President Obama and the then-Democratic Congress spent the first two years of his term setting new records for federal spending, much of it on pork, even as it was clear the economy was collapsing. Their high-spending habits caused voters to send them to the showers, so to speak, in last year's elections and gave Republicans control of the House. And not just the type of "me-too" Republicans that are quietly happy with high spending levels, but Tea Party types with but one thing in mind - cutting spending.
The Tea Party contingent demanded and got a bill that cut federal spending by $61 billion. The final deal midwifed by Speaker John Boehner approved late Friday cut spending by "only" $39 billion, but that still represents a new mindset on Capitol Hill. That is $78 billion less spending that the president had originally proposed. Also keep in mind that domestic discretionary spending, which had seen its rate of growth more than double from 6 percent in 2008 to 14 percent last year, will now be cut by 4 percent.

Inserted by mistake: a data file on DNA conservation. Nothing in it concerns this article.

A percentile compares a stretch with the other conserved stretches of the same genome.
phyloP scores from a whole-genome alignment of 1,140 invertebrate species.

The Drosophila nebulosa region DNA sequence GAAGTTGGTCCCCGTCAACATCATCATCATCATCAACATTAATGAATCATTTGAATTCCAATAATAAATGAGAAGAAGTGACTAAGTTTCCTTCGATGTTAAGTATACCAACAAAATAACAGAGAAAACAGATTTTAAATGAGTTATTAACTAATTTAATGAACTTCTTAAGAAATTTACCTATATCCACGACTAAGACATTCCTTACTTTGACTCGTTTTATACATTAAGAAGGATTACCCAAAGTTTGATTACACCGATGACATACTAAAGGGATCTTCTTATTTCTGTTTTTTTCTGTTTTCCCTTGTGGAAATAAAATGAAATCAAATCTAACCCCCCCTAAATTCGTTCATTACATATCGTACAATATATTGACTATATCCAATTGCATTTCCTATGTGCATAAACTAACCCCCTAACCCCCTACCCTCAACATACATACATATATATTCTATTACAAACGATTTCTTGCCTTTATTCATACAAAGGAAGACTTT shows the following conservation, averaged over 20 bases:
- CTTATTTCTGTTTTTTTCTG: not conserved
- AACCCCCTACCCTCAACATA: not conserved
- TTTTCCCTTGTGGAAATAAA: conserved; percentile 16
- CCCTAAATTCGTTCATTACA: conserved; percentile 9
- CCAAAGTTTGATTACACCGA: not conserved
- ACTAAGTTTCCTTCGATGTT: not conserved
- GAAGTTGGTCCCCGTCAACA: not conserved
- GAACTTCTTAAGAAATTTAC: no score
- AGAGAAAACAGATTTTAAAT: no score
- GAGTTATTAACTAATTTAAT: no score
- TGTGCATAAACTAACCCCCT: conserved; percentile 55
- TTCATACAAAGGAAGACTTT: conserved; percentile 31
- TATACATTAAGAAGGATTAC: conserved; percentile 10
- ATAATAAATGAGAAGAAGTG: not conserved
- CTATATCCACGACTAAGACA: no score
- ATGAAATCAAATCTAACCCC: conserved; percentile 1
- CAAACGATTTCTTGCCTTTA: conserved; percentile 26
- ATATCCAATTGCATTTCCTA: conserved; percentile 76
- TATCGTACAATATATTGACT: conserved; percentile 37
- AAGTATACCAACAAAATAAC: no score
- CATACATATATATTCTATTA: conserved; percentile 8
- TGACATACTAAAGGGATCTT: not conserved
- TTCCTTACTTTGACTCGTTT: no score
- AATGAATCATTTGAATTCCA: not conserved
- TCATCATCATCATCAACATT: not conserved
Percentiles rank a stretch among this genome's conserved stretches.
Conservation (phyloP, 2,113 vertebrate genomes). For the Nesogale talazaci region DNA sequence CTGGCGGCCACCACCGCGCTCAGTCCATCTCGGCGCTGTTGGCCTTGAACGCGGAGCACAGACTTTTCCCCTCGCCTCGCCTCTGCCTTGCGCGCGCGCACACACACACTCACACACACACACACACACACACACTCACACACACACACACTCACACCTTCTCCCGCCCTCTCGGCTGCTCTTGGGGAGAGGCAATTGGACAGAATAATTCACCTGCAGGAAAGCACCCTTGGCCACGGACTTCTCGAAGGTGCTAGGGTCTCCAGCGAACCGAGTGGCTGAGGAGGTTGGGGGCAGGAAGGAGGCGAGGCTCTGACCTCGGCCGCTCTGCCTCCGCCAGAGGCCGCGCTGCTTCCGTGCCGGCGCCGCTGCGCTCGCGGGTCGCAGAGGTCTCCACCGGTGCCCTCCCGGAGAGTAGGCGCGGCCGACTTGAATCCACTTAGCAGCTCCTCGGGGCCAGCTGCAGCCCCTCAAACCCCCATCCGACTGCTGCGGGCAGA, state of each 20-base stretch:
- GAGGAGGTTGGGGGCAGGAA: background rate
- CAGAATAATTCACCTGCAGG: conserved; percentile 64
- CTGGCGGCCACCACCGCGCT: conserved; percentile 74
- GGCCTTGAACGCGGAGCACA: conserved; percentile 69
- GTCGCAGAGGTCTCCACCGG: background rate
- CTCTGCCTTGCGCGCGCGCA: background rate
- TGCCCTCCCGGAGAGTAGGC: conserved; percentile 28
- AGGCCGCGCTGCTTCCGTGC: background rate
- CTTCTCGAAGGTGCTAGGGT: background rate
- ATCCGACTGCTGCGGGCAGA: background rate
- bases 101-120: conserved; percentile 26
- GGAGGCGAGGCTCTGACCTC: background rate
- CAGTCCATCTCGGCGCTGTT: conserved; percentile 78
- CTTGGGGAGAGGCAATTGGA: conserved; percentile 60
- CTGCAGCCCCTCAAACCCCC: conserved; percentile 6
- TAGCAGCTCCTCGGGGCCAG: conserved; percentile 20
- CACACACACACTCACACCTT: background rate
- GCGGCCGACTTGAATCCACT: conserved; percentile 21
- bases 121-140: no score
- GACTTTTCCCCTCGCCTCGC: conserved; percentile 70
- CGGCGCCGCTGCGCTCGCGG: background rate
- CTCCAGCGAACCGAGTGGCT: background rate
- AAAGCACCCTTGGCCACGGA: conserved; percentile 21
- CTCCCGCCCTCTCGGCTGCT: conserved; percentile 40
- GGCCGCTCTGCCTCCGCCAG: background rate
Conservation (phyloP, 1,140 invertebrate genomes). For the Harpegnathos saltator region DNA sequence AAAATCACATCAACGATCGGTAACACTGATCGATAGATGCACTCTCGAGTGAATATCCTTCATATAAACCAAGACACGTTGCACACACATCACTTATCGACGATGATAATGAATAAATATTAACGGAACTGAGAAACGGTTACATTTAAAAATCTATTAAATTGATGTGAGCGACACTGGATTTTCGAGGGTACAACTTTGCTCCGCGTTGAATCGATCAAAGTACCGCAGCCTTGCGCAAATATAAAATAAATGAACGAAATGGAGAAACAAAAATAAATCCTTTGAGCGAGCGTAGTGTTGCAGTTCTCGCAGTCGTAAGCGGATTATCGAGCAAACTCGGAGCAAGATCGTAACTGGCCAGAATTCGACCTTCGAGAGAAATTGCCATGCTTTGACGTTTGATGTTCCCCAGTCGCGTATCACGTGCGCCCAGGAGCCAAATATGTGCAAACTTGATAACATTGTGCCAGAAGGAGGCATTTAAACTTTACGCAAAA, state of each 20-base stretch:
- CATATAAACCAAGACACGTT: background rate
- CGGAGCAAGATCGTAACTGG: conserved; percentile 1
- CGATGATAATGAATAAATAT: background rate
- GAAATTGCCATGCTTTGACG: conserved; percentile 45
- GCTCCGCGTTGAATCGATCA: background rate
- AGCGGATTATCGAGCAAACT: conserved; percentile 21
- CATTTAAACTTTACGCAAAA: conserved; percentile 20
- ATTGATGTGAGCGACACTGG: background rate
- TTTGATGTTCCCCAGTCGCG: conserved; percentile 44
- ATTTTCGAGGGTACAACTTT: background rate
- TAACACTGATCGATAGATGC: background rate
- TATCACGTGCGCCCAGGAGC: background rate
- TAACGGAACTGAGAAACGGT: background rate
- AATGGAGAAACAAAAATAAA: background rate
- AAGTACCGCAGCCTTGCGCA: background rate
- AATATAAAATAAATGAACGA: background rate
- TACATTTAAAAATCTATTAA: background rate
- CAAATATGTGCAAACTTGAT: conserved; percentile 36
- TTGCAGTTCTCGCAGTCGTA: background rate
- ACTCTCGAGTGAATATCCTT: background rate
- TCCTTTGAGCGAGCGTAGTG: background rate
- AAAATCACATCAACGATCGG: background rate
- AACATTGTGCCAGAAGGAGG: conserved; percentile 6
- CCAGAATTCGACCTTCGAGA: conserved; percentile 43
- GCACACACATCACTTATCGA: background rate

But there's no cause for jubilation. After all, despite the $39 billion in cuts, we are still looking at a $1.6 trillion deficit for FY11.
And that brings us back to the president, who in the wake of Friday's deal has been trying to portray himself as a budget-cutter. The fact is, though, that that deal has "reset" the landscape in Washington and left Obama's original budget proposal dead in the water. (It would raise not just taxes, but also spending and the deficit.) In contrast, House Budget Chairman Rep. Paul Ryan has proposed a FY12 budget that addresses deficit reduction and entitlement growth in a thoughtful and compassionate way - something that Obama/Reid/Pelosi have never done, or tried to do.
The president is slated to address the nation tonight on live TV to discuss his budget plans. He came into office in a "spend, spend, spend" frame of mind, even though it was obvious the country could not afford it. So will he now finally get serious about reining in federal spending, or merely use his speech as a chance to demagogue Ryan and the Republicans?
We'll be watching.